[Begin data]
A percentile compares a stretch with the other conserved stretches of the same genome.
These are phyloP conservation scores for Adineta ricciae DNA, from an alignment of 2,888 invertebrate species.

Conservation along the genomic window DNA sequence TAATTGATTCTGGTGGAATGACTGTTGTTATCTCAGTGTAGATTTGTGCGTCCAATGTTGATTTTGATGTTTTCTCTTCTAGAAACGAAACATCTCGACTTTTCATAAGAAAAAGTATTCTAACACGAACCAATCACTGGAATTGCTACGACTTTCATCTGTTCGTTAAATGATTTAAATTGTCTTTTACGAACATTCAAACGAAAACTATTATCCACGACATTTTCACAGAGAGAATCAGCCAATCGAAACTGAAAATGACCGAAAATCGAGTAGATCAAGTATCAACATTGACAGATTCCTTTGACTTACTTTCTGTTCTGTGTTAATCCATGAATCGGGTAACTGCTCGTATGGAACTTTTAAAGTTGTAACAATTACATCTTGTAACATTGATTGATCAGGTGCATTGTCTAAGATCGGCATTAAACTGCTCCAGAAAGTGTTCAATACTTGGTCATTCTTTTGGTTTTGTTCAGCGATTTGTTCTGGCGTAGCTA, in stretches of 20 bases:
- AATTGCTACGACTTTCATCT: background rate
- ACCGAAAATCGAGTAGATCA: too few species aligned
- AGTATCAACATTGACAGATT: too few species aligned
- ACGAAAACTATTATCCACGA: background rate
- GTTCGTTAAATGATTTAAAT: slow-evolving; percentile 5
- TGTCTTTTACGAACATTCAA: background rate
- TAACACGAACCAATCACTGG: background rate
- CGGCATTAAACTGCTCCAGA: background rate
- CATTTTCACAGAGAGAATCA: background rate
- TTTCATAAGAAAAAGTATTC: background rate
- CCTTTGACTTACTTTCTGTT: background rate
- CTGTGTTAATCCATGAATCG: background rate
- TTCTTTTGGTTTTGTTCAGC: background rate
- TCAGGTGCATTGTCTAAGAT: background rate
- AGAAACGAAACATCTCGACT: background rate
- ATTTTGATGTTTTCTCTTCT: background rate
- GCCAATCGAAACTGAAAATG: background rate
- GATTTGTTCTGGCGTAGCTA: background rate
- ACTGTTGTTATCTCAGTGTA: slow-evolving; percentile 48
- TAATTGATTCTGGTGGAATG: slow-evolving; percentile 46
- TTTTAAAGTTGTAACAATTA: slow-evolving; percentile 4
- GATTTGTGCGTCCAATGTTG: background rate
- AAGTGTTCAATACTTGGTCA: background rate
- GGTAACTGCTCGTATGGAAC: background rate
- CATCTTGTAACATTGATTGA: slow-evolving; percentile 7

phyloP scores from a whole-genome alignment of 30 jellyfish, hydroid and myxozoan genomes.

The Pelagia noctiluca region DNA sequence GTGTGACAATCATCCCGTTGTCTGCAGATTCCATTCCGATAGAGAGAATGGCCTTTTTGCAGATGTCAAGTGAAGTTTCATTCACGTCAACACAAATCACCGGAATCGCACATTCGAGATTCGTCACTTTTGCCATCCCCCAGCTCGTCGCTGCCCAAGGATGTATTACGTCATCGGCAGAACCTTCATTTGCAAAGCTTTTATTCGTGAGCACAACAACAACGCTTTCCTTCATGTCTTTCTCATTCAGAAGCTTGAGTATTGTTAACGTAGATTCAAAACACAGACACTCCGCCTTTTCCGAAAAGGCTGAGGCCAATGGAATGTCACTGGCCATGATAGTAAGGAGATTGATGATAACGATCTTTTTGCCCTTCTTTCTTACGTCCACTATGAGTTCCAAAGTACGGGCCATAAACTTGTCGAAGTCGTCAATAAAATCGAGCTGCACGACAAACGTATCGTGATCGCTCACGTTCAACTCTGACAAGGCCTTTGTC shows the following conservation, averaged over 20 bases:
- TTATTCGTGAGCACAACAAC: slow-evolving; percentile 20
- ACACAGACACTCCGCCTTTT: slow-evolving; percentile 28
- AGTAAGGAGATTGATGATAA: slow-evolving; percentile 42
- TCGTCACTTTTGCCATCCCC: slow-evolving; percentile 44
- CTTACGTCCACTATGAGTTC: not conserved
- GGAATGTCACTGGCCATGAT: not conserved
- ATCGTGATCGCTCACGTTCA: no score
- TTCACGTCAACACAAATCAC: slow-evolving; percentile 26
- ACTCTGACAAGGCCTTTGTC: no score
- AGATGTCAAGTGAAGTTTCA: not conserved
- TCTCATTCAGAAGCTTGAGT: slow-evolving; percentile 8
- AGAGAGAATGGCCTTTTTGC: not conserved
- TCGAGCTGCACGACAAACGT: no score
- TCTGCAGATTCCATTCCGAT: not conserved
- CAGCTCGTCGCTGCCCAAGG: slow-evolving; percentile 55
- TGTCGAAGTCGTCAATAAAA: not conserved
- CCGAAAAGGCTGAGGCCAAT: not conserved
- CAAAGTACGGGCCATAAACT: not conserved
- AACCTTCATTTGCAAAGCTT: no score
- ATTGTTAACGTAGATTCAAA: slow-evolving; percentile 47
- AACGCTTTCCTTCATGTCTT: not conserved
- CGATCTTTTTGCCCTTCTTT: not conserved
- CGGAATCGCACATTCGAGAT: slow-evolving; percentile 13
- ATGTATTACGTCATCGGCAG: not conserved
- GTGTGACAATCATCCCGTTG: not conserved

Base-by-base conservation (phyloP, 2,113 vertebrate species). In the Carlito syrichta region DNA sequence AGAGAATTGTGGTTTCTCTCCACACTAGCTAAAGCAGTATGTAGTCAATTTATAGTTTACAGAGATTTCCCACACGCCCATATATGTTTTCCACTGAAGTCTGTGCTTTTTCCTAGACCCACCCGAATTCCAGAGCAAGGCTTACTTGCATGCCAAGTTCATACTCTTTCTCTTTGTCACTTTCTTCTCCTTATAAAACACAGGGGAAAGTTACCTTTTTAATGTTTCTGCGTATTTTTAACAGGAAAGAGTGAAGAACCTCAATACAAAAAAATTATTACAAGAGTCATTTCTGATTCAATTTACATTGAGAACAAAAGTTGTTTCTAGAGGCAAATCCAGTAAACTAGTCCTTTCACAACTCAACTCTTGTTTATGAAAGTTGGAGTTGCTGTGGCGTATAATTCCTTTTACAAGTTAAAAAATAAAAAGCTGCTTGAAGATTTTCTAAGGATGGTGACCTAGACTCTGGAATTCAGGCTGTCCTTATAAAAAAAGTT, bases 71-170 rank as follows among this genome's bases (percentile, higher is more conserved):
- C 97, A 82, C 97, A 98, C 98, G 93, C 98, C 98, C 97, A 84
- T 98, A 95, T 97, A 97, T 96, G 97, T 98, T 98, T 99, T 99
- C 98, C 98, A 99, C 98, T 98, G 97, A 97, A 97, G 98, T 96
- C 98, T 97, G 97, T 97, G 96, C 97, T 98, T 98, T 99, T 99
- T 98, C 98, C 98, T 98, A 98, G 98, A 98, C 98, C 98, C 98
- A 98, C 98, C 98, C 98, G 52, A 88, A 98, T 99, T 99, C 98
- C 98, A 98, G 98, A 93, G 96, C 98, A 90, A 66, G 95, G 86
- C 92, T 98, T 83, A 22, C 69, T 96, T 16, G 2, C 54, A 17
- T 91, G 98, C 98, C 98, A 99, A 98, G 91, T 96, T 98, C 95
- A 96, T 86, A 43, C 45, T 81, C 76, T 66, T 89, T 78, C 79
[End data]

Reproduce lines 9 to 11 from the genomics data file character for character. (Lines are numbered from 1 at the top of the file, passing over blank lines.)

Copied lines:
- TGTCTTTTACGAACATTCAA: background rate
- TAACACGAACCAATCACTGG: background rate
- CGGCATTAAACTGCTCCAGA: background rate